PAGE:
Europe is the number one world destination for tourism, culture and business. Its economic activity, wealth, lifestyle and ability to support its social welfare state, depend in great measure on being the origin and destination for millions of travelers who visit Europe or travel on flights within the Union. The airlines are the primary architects of this mobility and are, therefore, essential for maintaining the EU’s privileged position.
Airlines are the primary architects of mobility at the European level; therefore, maintaining their strength should be a key priority for Europe.
The health crisis that we are experiencing has paralysed mobility in half of the world, especially Europe. Airlines have had to freeze their routes and ground their fleets. This dramatic drop in activity during a prolonged period is unprecedented. The financial stress airlines are enduring, with enormous fixed costs, orders for new aircraft underway and large numbers of personnel, weakens them, diminishing their ability to extricate themselves from this situation. The possibility to fly again points to a slow and expensive recovery due to the uncertainty surrounding such factors as the evolution of the pandemic, unequal border openings, extraordinary measures for health and safety and passengers’ fear of leaving their safe environments.
Air connectivity will be essential for the recovery of our economies, and to achieve this, airlines will need to be ready to recover their activity. Mobility will not be massive again if many routes are not covered, frequencies are low and prices are higher. Americans have understood this and they have enacted a special survival plan for their airlines. Given the strategic value of aviation in Europe, if we don’t design a plan and act quickly to help airlines, recovery will be much slower. However, the plan must not distort the market for free competition between airlines – a situation which has allowed us to enjoy airlines with modern fleets, a growing number of routes and seats, as well as prices that have benefited all European citizens. Without solid and competitive air transport from the first day, everything will take longer.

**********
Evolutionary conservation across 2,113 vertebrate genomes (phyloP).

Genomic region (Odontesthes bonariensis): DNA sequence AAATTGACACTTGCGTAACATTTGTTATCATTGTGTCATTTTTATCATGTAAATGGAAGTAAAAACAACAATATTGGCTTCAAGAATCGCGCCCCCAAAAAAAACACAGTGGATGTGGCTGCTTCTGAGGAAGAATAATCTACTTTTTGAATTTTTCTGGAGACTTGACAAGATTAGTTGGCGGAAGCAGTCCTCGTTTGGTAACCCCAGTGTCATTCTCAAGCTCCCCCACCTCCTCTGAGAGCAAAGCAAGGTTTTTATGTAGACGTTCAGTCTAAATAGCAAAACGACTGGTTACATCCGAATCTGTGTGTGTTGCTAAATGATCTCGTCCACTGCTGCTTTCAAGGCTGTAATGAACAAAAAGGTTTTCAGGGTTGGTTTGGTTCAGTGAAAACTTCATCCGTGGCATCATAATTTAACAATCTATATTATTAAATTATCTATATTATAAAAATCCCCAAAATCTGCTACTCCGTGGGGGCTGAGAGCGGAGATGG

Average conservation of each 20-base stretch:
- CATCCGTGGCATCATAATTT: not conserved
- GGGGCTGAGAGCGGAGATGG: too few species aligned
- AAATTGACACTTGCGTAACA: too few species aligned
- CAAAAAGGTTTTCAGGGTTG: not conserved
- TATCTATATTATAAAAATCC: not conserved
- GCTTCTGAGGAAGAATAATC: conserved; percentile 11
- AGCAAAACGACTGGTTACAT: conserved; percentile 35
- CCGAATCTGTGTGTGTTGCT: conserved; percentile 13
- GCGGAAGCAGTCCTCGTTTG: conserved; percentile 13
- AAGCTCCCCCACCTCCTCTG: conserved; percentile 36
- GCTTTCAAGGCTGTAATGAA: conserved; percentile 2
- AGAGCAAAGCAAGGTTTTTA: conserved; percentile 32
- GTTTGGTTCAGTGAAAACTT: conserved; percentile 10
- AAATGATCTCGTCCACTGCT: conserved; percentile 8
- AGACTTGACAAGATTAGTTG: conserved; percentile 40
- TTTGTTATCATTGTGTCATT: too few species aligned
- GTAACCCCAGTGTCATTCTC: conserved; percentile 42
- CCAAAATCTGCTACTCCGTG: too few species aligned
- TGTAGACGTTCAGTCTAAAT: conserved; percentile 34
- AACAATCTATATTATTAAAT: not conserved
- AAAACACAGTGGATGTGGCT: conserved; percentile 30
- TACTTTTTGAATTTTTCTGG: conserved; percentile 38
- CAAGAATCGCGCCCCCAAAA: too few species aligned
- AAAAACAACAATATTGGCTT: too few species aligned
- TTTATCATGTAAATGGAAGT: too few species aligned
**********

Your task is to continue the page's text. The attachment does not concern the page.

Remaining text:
Without solid, competitive air transport from the first day of recovery, everything will take longer and our world leadership position will be threatened.
On the other hand, the world aeronautic industry has two key players, Europe with Airbus and the US with Boeing, world leaders with hundreds of thousands of skilled labourers in their supply chains. If airlines suffer, the aeronautics industry suffers. What fuels the industry, is the demand for new and better aircraft. This suffering in Europe and the US will particularly give wings to China, which has been struggling to take leadership away from the world’s two great manufacturers, presenting itself as the new player. The only defence consists in maintaining the technological advantage that keeps the challengers years away, as is the present situation. But if the European aeronautics industry goes through a long period of lethargy, more worried about surviving than innovating, when we wake up, we will have competitors on our heels and Europe will have lost years of advantage in the aerospace race.
As a result, helping airlines must be a priority at the European level, and not left to the criteria of each member state. Let’s have a European vision. Let’s find in this crisis the definitive reason to be more Europe. Talking about Europe is not just arguing about solidarity within our borders; it is, above all, being united, with ambition and determination, as we look to the future.